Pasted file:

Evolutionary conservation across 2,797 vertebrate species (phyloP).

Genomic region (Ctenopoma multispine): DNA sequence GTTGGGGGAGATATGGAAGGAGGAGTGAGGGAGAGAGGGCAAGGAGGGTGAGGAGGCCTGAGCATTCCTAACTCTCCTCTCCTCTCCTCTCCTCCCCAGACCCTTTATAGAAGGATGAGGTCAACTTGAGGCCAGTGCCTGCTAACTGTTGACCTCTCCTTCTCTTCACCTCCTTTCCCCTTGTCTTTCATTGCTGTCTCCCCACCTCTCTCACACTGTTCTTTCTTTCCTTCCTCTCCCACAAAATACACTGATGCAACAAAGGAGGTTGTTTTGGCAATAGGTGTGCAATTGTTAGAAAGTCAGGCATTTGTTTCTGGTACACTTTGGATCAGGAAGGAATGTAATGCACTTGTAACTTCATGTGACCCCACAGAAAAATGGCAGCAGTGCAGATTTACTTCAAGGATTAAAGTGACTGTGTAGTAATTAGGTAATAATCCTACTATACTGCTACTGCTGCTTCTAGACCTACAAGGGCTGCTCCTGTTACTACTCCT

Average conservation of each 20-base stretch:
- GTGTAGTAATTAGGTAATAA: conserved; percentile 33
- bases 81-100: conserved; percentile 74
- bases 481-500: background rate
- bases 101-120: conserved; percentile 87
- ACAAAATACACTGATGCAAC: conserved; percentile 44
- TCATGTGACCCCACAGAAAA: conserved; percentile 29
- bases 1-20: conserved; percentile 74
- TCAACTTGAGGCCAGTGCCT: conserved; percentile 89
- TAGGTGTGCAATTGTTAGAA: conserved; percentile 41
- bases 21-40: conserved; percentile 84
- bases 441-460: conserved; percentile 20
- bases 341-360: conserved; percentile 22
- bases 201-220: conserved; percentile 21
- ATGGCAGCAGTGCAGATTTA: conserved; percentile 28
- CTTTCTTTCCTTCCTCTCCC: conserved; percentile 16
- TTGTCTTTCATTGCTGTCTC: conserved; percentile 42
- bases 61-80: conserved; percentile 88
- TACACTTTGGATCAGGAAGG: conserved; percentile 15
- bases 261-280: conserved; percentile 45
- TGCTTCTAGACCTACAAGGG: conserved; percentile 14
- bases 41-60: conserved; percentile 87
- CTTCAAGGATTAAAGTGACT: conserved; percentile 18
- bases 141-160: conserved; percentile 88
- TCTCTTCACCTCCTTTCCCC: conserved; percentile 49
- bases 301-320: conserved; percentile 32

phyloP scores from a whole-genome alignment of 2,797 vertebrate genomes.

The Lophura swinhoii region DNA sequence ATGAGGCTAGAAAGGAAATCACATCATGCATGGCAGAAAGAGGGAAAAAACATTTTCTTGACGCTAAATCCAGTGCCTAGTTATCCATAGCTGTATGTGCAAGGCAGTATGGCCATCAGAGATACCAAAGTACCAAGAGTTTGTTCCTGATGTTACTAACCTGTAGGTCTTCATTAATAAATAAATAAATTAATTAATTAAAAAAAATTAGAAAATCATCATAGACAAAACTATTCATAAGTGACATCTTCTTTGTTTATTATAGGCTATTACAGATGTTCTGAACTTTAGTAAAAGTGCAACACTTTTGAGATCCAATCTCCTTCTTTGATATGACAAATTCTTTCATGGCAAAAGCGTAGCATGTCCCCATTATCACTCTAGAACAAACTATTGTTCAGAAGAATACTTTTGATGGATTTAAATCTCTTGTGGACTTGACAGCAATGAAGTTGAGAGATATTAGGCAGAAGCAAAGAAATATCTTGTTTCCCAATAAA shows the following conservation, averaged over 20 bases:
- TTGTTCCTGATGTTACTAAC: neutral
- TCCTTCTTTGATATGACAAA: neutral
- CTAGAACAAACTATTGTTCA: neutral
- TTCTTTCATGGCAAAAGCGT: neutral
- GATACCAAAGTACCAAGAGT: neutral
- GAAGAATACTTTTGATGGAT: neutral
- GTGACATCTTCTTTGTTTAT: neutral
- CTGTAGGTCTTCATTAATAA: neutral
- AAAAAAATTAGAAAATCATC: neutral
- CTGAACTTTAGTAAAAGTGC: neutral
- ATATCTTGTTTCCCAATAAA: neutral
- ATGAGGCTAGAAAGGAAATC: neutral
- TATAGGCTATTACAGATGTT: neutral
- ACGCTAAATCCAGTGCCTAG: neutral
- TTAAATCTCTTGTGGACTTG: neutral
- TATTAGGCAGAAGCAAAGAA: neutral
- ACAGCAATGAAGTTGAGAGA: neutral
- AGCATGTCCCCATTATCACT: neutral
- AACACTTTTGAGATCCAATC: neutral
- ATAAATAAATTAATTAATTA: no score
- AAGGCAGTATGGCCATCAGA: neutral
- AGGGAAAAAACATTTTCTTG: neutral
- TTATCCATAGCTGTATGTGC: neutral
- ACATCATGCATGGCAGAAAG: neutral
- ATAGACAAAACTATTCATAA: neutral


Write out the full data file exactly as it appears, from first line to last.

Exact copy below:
Evolutionary conservation across 2,797 vertebrate species (phyloP).

Genomic region (Ctenopoma multispine): DNA sequence GTTGGGGGAGATATGGAAGGAGGAGTGAGGGAGAGAGGGCAAGGAGGGTGAGGAGGCCTGAGCATTCCTAACTCTCCTCTCCTCTCCTCTCCTCCCCAGACCCTTTATAGAAGGATGAGGTCAACTTGAGGCCAGTGCCTGCTAACTGTTGACCTCTCCTTCTCTTCACCTCCTTTCCCCTTGTCTTTCATTGCTGTCTCCCCACCTCTCTCACACTGTTCTTTCTTTCCTTCCTCTCCCACAAAATACACTGATGCAACAAAGGAGGTTGTTTTGGCAATAGGTGTGCAATTGTTAGAAAGTCAGGCATTTGTTTCTGGTACACTTTGGATCAGGAAGGAATGTAATGCACTTGTAACTTCATGTGACCCCACAGAAAAATGGCAGCAGTGCAGATTTACTTCAAGGATTAAAGTGACTGTGTAGTAATTAGGTAATAATCCTACTATACTGCTACTGCTGCTTCTAGACCTACAAGGGCTGCTCCTGTTACTACTCCT

Average conservation of each 20-base stretch:
- GTGTAGTAATTAGGTAATAA: conserved; percentile 33
- bases 81-100: conserved; percentile 74
- bases 481-500: background rate
- bases 101-120: conserved; percentile 87
- ACAAAATACACTGATGCAAC: conserved; percentile 44
- TCATGTGACCCCACAGAAAA: conserved; percentile 29
- bases 1-20: conserved; percentile 74
- TCAACTTGAGGCCAGTGCCT: conserved; percentile 89
- TAGGTGTGCAATTGTTAGAA: conserved; percentile 41
- bases 21-40: conserved; percentile 84
- bases 441-460: conserved; percentile 20
- bases 341-360: conserved; percentile 22
- bases 201-220: conserved; percentile 21
- ATGGCAGCAGTGCAGATTTA: conserved; percentile 28
- CTTTCTTTCCTTCCTCTCCC: conserved; percentile 16
- TTGTCTTTCATTGCTGTCTC: conserved; percentile 42
- bases 61-80: conserved; percentile 88
- TACACTTTGGATCAGGAAGG: conserved; percentile 15
- bases 261-280: conserved; percentile 45
- TGCTTCTAGACCTACAAGGG: conserved; percentile 14
- bases 41-60: conserved; percentile 87
- CTTCAAGGATTAAAGTGACT: conserved; percentile 18
- bases 141-160: conserved; percentile 88
- TCTCTTCACCTCCTTTCCCC: conserved; percentile 49
- bases 301-320: conserved; percentile 32

phyloP scores from a whole-genome alignment of 2,797 vertebrate genomes.

The Lophura swinhoii region DNA sequence ATGAGGCTAGAAAGGAAATCACATCATGCATGGCAGAAAGAGGGAAAAAACATTTTCTTGACGCTAAATCCAGTGCCTAGTTATCCATAGCTGTATGTGCAAGGCAGTATGGCCATCAGAGATACCAAAGTACCAAGAGTTTGTTCCTGATGTTACTAACCTGTAGGTCTTCATTAATAAATAAATAAATTAATTAATTAAAAAAAATTAGAAAATCATCATAGACAAAACTATTCATAAGTGACATCTTCTTTGTTTATTATAGGCTATTACAGATGTTCTGAACTTTAGTAAAAGTGCAACACTTTTGAGATCCAATCTCCTTCTTTGATATGACAAATTCTTTCATGGCAAAAGCGTAGCATGTCCCCATTATCACTCTAGAACAAACTATTGTTCAGAAGAATACTTTTGATGGATTTAAATCTCTTGTGGACTTGACAGCAATGAAGTTGAGAGATATTAGGCAGAAGCAAAGAAATATCTTGTTTCCCAATAAA shows the following conservation, averaged over 20 bases:
- TTGTTCCTGATGTTACTAAC: neutral
- TCCTTCTTTGATATGACAAA: neutral
- CTAGAACAAACTATTGTTCA: neutral
- TTCTTTCATGGCAAAAGCGT: neutral
- GATACCAAAGTACCAAGAGT: neutral
- GAAGAATACTTTTGATGGAT: neutral
- GTGACATCTTCTTTGTTTAT: neutral
- CTGTAGGTCTTCATTAATAA: neutral
- AAAAAAATTAGAAAATCATC: neutral
- CTGAACTTTAGTAAAAGTGC: neutral
- ATATCTTGTTTCCCAATAAA: neutral
- ATGAGGCTAGAAAGGAAATC: neutral
- TATAGGCTATTACAGATGTT: neutral
- ACGCTAAATCCAGTGCCTAG: neutral
- TTAAATCTCTTGTGGACTTG: neutral
- TATTAGGCAGAAGCAAAGAA: neutral
- ACAGCAATGAAGTTGAGAGA: neutral
- AGCATGTCCCCATTATCACT: neutral
- AACACTTTTGAGATCCAATC: neutral
- ATAAATAAATTAATTAATTA: no score
- AAGGCAGTATGGCCATCAGA: neutral
- AGGGAAAAAACATTTTCTTG: neutral
- TTATCCATAGCTGTATGTGC: neutral
- ACATCATGCATGGCAGAAAG: neutral
- ATAGACAAAACTATTCATAA: neutral